Diabetes: Preparing for Pregnancy

How does diabetes affect pregnancy?

Diabetes is a problem with the way your body makes or uses insulin. Insulin is made by the pancreas, which is an organ in your upper belly. Your body uses insulin to help move sugar from the blood into the cells. When your body does not have enough insulin or has trouble using insulin, sugar builds up in your blood and cannot get into your cells.

If you have diabetes, it may get harder for you to control your sugar levels during pregnancy. Pregnancy hormones can change the way insulin works. During pregnancy your pancreas needs to make more insulin than normal. You may have both high and low blood sugar levels more often. You may need to change your insulin dosage. If you were not using insulin before the pregnancy, you may need to use it while you are pregnant. You will probably go back to your previous treatment plan after your baby is born.

What are the risks?

If diabetes is not treated well before and during pregnancy, and your sugars are poorly controlled:

  • You might have high blood pressure during the pregnancy, which can cause problems for both you and the baby.
  • You may develop a buildup of acids in the blood. This can cause a very serious, life-threatening condition called diabetic ketoacidosis.
  • You might have a miscarriage early in the pregnancy, or the baby might die in the uterus before delivery.
  • You might go into labor early or the baby might need to be delivered early.
  • Your baby may get too big before birth. Very large babies may need to be delivered by C section. If delivered vaginally, a big baby is slightly more likely to have an injury at the time of delivery.
  • Your baby might have birth defects, such as problems with the heart, kidney, spine, or brain. Some of these problems may be life-threatening.
  • After delivery your baby’s blood sugar may be too low.
  • Your baby might have jaundice (yellowish skin).
  • If you have eye, kidney, heart, blood vessel, or nerve problems caused by diabetes, they may get worse.

How can I have a healthy pregnancy?

High blood sugar levels can harm your baby during the first weeks of pregnancy. You may not even know you are pregnant.

If you have diabetes and are planning to get pregnant, talk with your healthcare provider before you try to get pregnant. You need to have good control of your blood sugar before you get pregnant. Until your diabetes is under good control, use a reliable method of birth control. Keep your blood sugar in the normal range for 3 months before you get pregnant.

While you are pregnant you may need extra care such as:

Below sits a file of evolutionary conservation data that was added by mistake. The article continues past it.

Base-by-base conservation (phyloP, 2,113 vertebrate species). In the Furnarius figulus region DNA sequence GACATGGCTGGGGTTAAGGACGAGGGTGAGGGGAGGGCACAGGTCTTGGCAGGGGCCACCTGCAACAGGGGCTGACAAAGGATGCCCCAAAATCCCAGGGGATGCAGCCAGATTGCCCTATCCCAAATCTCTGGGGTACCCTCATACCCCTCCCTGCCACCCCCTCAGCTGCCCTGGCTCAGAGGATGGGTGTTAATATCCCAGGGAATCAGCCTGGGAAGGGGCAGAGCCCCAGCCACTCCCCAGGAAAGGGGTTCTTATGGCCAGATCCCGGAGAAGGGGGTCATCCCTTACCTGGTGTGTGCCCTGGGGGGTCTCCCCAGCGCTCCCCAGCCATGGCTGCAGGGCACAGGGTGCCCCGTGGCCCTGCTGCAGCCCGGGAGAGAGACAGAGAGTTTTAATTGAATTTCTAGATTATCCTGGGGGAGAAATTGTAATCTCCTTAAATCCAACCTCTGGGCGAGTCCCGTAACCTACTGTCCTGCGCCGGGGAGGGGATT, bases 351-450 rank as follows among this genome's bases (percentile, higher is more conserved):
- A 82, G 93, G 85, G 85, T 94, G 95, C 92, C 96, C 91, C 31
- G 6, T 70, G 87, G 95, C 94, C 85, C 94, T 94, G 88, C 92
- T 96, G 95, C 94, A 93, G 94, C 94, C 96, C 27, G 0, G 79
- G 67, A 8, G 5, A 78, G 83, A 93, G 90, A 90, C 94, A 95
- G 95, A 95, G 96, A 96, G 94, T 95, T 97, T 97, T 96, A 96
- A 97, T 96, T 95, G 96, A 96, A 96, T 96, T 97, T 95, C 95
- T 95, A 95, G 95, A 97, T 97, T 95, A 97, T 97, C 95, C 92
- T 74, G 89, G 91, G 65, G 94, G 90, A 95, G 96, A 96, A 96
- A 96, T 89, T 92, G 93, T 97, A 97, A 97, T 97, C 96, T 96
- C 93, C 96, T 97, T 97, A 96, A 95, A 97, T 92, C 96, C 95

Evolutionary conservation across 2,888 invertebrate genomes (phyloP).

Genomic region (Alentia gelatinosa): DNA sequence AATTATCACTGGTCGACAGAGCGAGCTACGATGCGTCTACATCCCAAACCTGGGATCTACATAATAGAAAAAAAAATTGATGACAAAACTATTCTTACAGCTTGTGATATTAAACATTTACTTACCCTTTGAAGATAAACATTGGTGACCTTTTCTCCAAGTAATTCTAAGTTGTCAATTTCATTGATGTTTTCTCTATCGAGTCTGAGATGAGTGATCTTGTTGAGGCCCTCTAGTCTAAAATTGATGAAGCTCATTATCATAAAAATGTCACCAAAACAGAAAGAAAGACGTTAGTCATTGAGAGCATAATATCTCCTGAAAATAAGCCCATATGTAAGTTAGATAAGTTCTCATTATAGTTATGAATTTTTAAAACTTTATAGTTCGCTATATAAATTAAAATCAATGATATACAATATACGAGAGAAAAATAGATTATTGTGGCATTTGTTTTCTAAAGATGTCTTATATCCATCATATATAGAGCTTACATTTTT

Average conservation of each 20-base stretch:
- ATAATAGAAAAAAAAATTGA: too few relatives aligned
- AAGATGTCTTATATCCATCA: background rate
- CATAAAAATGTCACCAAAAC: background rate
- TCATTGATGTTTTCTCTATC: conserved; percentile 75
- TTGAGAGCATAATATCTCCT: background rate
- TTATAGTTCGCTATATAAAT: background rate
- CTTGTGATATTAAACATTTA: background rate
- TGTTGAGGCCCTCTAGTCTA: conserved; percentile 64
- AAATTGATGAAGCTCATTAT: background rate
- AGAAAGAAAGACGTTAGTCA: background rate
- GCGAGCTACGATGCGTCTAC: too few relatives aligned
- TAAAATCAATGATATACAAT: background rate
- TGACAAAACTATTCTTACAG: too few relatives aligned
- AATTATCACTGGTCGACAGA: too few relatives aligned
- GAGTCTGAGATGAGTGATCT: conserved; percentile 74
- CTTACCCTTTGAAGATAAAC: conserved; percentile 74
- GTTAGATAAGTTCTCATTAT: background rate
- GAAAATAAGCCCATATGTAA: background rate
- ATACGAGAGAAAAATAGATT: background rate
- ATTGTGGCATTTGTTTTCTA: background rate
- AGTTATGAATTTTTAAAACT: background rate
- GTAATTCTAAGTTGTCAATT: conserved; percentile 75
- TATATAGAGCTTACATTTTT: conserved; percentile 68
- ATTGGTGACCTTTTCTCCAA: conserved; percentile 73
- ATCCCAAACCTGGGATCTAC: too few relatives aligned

• More frequent checks of your blood sugar at home and by your healthcare provider
  • A change in your diet, including taking folic acid to help prevent birth defects
  • Changes in your medicine while you are trying to get pregnant and during pregnancy
  • More frequent visits with your obstetric healthcare provider and with your diabetes care provider
  • More checks of your heart, eyes, and kidneys

Follow the full course of treatment prescribed by your healthcare provider. In addition:

  • Keep good control of your blood sugar. You may need to check your blood sugar 1 or more times a day.
  • Make sure you and your family members know how to treat low blood sugar. Keep all of your appointments with your healthcare provider and diabetes care provider.
  • Eat healthy meals that include whole grains, fresh fruits and vegetables, and calcium-rich foods, such as milk, cheese, and yogurt. Choose foods low in saturated fat. Ask your provider if there are foods you should not eat or if you should limit how much you eat.
  • Drink plenty of water each day.
  • Take vitamins, other supplements, and medicines as recommended by your healthcare provider. Talk to your provider before you take any medicine, including nonprescription and herbal medicines. Some medicines are not safe during pregnancy.
  • Unless your healthcare provider tells you not to, try to be physically active for at least 30 minutes a day, most days of the week. You might find it easier to exercise 10 minutes at a time, 3 times a day. You may want to take a prenatal exercise class.
  • Do not smoke, drink alcohol, or take illegal drugs.
Developed by RelayHealth.
Adult Advisor 2015.1 published by RelayHealth.
Last modified: 2014-12-11
Last reviewed: 2014-12-11
This content is reviewed periodically and is subject to change as new health information becomes available. The information is intended to inform and educate and is not a replacement for medical evaluation, advice, diagnosis or treatment by a healthcare professional.
Copyright ©1986-2015 McKesson Corporation and/or one of its subsidiaries. All rights reserved.

Patient Portal

myTuftsMed is our new online patient portal that provides you with access to your medical information in one place. MyTuftsMed can be accessed online or from your mobile device providing a convenient way to manage your health care needs from wherever you are.

With myTuftsMed, you can:

  1. View your health information including your medications, test results, scheduled appointments, medical bills even if you have multiple doctors in different locations.
  2. Make appointments at your convenience, complete pre-visit forms and medical questionnaires and find care or an emergency room.
  3. Connect with a doctor no matter where you are.
  4. Keep track of your children’s and family members’ medical care, view upcoming appointments, book visits and review test results.
  5. Check in on family members who need extra help, all from your private account.


Your privacy is important to us. Learn more about ourwebsite privacy policy. X